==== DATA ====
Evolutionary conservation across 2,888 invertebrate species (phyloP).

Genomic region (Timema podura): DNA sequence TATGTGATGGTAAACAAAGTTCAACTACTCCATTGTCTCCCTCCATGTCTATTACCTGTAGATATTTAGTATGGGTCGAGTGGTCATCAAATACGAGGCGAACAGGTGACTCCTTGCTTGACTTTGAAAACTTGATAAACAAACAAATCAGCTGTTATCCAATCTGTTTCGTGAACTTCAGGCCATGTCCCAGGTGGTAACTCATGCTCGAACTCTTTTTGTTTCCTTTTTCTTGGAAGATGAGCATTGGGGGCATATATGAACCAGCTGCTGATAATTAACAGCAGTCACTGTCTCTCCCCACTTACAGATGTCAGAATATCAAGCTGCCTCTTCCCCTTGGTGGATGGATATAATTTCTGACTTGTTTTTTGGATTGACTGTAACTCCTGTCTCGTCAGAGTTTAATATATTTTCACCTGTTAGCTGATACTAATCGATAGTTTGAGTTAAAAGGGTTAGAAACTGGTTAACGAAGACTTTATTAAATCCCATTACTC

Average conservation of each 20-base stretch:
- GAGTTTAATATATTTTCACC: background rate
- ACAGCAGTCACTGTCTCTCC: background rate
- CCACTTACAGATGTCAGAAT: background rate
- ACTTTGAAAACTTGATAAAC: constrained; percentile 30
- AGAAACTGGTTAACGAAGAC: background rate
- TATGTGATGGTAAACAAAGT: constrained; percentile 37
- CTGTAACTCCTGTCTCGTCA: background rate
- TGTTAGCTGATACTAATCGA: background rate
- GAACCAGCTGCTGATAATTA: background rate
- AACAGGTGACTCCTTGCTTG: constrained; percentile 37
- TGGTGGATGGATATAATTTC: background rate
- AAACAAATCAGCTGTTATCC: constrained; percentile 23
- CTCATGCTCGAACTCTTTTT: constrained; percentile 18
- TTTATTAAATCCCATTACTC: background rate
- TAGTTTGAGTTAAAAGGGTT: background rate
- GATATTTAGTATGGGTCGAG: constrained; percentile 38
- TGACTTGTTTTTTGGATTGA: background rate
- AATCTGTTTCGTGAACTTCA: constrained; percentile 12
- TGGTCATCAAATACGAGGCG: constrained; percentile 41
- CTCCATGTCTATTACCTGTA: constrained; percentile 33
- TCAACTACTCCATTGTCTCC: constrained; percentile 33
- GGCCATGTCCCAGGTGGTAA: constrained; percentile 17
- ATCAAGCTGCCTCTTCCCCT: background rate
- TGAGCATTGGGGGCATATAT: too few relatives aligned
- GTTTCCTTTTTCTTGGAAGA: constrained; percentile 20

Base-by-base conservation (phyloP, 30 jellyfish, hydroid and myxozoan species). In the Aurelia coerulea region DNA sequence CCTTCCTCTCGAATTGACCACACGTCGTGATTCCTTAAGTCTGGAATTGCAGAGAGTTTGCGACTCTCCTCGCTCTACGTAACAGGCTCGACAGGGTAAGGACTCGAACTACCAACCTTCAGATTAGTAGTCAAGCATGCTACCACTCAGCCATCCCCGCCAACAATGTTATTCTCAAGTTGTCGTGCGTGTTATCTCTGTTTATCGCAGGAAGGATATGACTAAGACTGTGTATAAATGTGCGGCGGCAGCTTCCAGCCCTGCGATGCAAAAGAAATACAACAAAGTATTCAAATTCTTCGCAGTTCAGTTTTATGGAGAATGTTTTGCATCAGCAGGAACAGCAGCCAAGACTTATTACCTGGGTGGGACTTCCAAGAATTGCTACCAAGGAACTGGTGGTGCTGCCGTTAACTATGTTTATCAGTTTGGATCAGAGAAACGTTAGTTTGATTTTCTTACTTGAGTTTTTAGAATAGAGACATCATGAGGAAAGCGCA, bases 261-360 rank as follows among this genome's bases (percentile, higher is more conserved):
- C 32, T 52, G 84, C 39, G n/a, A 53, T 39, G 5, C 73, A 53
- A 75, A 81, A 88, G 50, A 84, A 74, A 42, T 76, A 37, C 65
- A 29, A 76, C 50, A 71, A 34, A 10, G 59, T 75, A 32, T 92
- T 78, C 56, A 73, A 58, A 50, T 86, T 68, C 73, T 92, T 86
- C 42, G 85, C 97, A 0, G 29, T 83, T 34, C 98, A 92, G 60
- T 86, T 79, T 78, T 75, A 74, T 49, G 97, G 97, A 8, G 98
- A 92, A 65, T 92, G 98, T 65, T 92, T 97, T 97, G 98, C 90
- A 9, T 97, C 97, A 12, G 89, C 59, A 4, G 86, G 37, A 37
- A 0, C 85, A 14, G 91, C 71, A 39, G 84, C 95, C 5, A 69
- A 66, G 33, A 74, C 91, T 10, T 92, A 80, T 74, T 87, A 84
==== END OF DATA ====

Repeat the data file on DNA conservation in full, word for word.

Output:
Evolutionary conservation across 2,888 invertebrate species (phyloP).

Genomic region (Timema podura): DNA sequence TATGTGATGGTAAACAAAGTTCAACTACTCCATTGTCTCCCTCCATGTCTATTACCTGTAGATATTTAGTATGGGTCGAGTGGTCATCAAATACGAGGCGAACAGGTGACTCCTTGCTTGACTTTGAAAACTTGATAAACAAACAAATCAGCTGTTATCCAATCTGTTTCGTGAACTTCAGGCCATGTCCCAGGTGGTAACTCATGCTCGAACTCTTTTTGTTTCCTTTTTCTTGGAAGATGAGCATTGGGGGCATATATGAACCAGCTGCTGATAATTAACAGCAGTCACTGTCTCTCCCCACTTACAGATGTCAGAATATCAAGCTGCCTCTTCCCCTTGGTGGATGGATATAATTTCTGACTTGTTTTTTGGATTGACTGTAACTCCTGTCTCGTCAGAGTTTAATATATTTTCACCTGTTAGCTGATACTAATCGATAGTTTGAGTTAAAAGGGTTAGAAACTGGTTAACGAAGACTTTATTAAATCCCATTACTC

Average conservation of each 20-base stretch:
- GAGTTTAATATATTTTCACC: background rate
- ACAGCAGTCACTGTCTCTCC: background rate
- CCACTTACAGATGTCAGAAT: background rate
- ACTTTGAAAACTTGATAAAC: constrained; percentile 30
- AGAAACTGGTTAACGAAGAC: background rate
- TATGTGATGGTAAACAAAGT: constrained; percentile 37
- CTGTAACTCCTGTCTCGTCA: background rate
- TGTTAGCTGATACTAATCGA: background rate
- GAACCAGCTGCTGATAATTA: background rate
- AACAGGTGACTCCTTGCTTG: constrained; percentile 37
- TGGTGGATGGATATAATTTC: background rate
- AAACAAATCAGCTGTTATCC: constrained; percentile 23
- CTCATGCTCGAACTCTTTTT: constrained; percentile 18
- TTTATTAAATCCCATTACTC: background rate
- TAGTTTGAGTTAAAAGGGTT: background rate
- GATATTTAGTATGGGTCGAG: constrained; percentile 38
- TGACTTGTTTTTTGGATTGA: background rate
- AATCTGTTTCGTGAACTTCA: constrained; percentile 12
- TGGTCATCAAATACGAGGCG: constrained; percentile 41
- CTCCATGTCTATTACCTGTA: constrained; percentile 33
- TCAACTACTCCATTGTCTCC: constrained; percentile 33
- GGCCATGTCCCAGGTGGTAA: constrained; percentile 17
- ATCAAGCTGCCTCTTCCCCT: background rate
- TGAGCATTGGGGGCATATAT: too few relatives aligned
- GTTTCCTTTTTCTTGGAAGA: constrained; percentile 20

Base-by-base conservation (phyloP, 30 jellyfish, hydroid and myxozoan species). In the Aurelia coerulea region DNA sequence CCTTCCTCTCGAATTGACCACACGTCGTGATTCCTTAAGTCTGGAATTGCAGAGAGTTTGCGACTCTCCTCGCTCTACGTAACAGGCTCGACAGGGTAAGGACTCGAACTACCAACCTTCAGATTAGTAGTCAAGCATGCTACCACTCAGCCATCCCCGCCAACAATGTTATTCTCAAGTTGTCGTGCGTGTTATCTCTGTTTATCGCAGGAAGGATATGACTAAGACTGTGTATAAATGTGCGGCGGCAGCTTCCAGCCCTGCGATGCAAAAGAAATACAACAAAGTATTCAAATTCTTCGCAGTTCAGTTTTATGGAGAATGTTTTGCATCAGCAGGAACAGCAGCCAAGACTTATTACCTGGGTGGGACTTCCAAGAATTGCTACCAAGGAACTGGTGGTGCTGCCGTTAACTATGTTTATCAGTTTGGATCAGAGAAACGTTAGTTTGATTTTCTTACTTGAGTTTTTAGAATAGAGACATCATGAGGAAAGCGCA, bases 261-360 rank as follows among this genome's bases (percentile, higher is more conserved):
- C 32, T 52, G 84, C 39, G n/a, A 53, T 39, G 5, C 73, A 53
- A 75, A 81, A 88, G 50, A 84, A 74, A 42, T 76, A 37, C 65
- A 29, A 76, C 50, A 71, A 34, A 10, G 59, T 75, A 32, T 92
- T 78, C 56, A 73, A 58, A 50, T 86, T 68, C 73, T 92, T 86
- C 42, G 85, C 97, A 0, G 29, T 83, T 34, C 98, A 92, G 60
- T 86, T 79, T 78, T 75, A 74, T 49, G 97, G 97, A 8, G 98
- A 92, A 65, T 92, G 98, T 65, T 92, T 97, T 97, G 98, C 90
- A 9, T 97, C 97, A 12, G 89, C 59, A 4, G 86, G 37, A 37
- A 0, C 85, A 14, G 91, C 71, A 39, G 84, C 95, C 5, A 69
- A 66, G 33, A 74, C 91, T 10, T 92, A 80, T 74, T 87, A 84